Meanwhile, one of my soon-to-be husbands and his best friend decided to bring culture to Long Island. They opened the AbMaPHd (pronounced ab-ma-fid) coffee-house. It was a light-hearted reference to education — AB, MA, and Ph.D. Nobody got the joke.

They brought in the same people who were playing in the Village. Dave Van Ronk gave me my first good guitar strings. He even put them on the guitar for me.

Dave Van Ronk (back then)

What did I do there, in Hempstead? I hung out, of course. Sat around, meeting friends, drinking something, listening to music, meeting musicians. Hanging. I also played bridge upstairs in Memorial Hall instead of attending classes, but no one is perfect.

No one was texting, computing, or phoning. There was no electronic background noise (unless you count the squeal of feedback from the microphones). Nobody’s phone was beeping, dinging, or wailing. No one was going off into a corner to talk on the phone.

If you were going off into a corner, you were either making a date — remember dating? — or buying (or possibly selling) drugs.  All the noise was human. Talking, laughing, fighting, singing, discussing. Eating. Drinking.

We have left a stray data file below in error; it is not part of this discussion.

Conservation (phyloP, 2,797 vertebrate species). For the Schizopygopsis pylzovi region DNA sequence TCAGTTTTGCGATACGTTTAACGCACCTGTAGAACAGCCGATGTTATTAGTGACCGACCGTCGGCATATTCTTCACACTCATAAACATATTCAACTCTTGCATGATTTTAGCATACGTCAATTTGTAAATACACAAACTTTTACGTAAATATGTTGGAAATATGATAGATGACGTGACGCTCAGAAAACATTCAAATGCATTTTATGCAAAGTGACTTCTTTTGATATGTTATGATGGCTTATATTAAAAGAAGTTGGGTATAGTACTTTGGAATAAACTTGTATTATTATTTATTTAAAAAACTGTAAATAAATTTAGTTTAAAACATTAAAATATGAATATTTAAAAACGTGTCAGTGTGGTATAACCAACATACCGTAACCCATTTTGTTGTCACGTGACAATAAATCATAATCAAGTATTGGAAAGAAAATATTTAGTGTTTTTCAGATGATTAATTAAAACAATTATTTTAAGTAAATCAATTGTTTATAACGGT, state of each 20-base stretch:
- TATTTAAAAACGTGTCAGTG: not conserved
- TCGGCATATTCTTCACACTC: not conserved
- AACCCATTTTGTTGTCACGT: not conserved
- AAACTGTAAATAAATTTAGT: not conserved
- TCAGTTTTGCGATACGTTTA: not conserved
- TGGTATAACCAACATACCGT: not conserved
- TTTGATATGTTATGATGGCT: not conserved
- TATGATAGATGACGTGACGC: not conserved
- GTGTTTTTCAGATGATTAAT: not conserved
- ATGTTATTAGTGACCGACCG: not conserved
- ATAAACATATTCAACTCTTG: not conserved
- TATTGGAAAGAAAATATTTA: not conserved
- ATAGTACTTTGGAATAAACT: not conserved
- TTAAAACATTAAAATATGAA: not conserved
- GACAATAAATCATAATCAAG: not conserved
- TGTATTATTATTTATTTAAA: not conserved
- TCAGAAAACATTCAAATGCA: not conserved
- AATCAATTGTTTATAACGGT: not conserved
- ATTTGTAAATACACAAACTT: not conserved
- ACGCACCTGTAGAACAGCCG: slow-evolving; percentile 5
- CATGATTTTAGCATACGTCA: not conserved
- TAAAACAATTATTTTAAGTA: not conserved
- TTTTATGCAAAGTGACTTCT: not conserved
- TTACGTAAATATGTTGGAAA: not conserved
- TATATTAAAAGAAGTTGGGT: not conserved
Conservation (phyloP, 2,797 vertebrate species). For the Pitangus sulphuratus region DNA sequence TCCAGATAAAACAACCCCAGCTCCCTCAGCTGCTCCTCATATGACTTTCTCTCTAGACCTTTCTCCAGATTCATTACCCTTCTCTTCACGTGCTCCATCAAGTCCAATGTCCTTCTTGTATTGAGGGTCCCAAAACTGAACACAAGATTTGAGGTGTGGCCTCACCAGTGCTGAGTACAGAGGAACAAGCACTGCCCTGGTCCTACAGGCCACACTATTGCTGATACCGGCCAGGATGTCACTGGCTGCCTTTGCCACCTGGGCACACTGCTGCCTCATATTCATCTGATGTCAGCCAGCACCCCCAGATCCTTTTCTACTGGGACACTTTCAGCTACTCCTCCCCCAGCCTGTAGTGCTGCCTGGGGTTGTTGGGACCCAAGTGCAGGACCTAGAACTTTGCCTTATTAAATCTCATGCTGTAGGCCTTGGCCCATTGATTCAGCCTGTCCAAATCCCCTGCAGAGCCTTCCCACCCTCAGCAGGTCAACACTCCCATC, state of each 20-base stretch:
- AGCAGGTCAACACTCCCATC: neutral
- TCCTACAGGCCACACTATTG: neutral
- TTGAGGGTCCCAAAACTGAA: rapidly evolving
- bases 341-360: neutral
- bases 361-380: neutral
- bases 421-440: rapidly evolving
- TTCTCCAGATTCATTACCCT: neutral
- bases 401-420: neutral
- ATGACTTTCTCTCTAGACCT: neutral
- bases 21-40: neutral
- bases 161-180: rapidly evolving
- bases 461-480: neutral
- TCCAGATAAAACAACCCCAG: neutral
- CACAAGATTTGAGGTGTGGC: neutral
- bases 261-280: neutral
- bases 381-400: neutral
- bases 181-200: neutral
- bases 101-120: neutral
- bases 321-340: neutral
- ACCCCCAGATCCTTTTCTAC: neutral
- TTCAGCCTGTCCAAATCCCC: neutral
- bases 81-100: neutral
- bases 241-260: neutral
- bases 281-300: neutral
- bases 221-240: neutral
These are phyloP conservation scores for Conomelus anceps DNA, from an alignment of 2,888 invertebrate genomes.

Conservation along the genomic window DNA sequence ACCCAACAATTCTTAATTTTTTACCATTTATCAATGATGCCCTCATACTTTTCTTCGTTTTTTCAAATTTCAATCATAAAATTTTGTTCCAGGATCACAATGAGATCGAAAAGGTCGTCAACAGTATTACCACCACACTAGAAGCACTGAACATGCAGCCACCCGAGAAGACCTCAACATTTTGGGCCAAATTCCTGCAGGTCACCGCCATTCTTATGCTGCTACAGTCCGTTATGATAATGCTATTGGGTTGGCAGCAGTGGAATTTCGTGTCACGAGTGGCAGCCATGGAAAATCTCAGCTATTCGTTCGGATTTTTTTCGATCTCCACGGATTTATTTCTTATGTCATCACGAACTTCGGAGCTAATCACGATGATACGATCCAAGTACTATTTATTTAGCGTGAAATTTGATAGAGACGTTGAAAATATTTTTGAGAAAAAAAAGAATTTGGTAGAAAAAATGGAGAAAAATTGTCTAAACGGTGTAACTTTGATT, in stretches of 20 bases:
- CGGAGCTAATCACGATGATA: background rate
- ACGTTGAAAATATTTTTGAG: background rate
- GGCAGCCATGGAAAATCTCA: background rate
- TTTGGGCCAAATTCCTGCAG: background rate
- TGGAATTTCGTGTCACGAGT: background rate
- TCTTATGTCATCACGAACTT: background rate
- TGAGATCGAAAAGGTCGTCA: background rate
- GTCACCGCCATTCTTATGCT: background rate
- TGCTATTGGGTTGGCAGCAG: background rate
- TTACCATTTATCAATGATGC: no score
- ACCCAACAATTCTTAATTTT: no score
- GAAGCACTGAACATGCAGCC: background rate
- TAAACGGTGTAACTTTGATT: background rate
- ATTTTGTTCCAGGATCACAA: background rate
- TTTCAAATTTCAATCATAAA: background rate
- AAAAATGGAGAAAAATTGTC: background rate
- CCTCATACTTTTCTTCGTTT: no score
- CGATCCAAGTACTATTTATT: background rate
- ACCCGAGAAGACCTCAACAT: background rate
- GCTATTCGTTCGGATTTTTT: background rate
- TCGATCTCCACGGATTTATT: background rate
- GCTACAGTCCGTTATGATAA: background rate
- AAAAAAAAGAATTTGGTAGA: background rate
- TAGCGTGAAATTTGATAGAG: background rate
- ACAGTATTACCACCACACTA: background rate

It was an incredibly happy time for me, even though I thought I was deeply troubled, probably because I hadn’t really made the full breakaway from home to real life … and also because I’d read too many books about troubled youth and figured I must be one.

I know that whatever kids are doing today, they aren’t having nearly as much fun as we had. I feel sorry for them. We were adventurous, playful, willing to try anything at least once and most of us, more often. If I hadn’t been me during those years, I’d envy whoever had been the girl hanging out. If I miss anything of the “old days”? It’s hanging out. Just being there and doing nothing important.

Being there was enough.


There are pieces of furniture and other household objects I own that conjure specific and cherished memories for me.

I have a large, light wood hutch, that I recently loaned to a good friend. That hutch was a big part of my years living with my parents. The hutch is about eight feet tall. It has shelves inside the top part and drawers in the bottom section. My mom covered the entire inside with pink geometric/striped wallpaper. I kept school supplies in the shelves and sweaters in the drawers.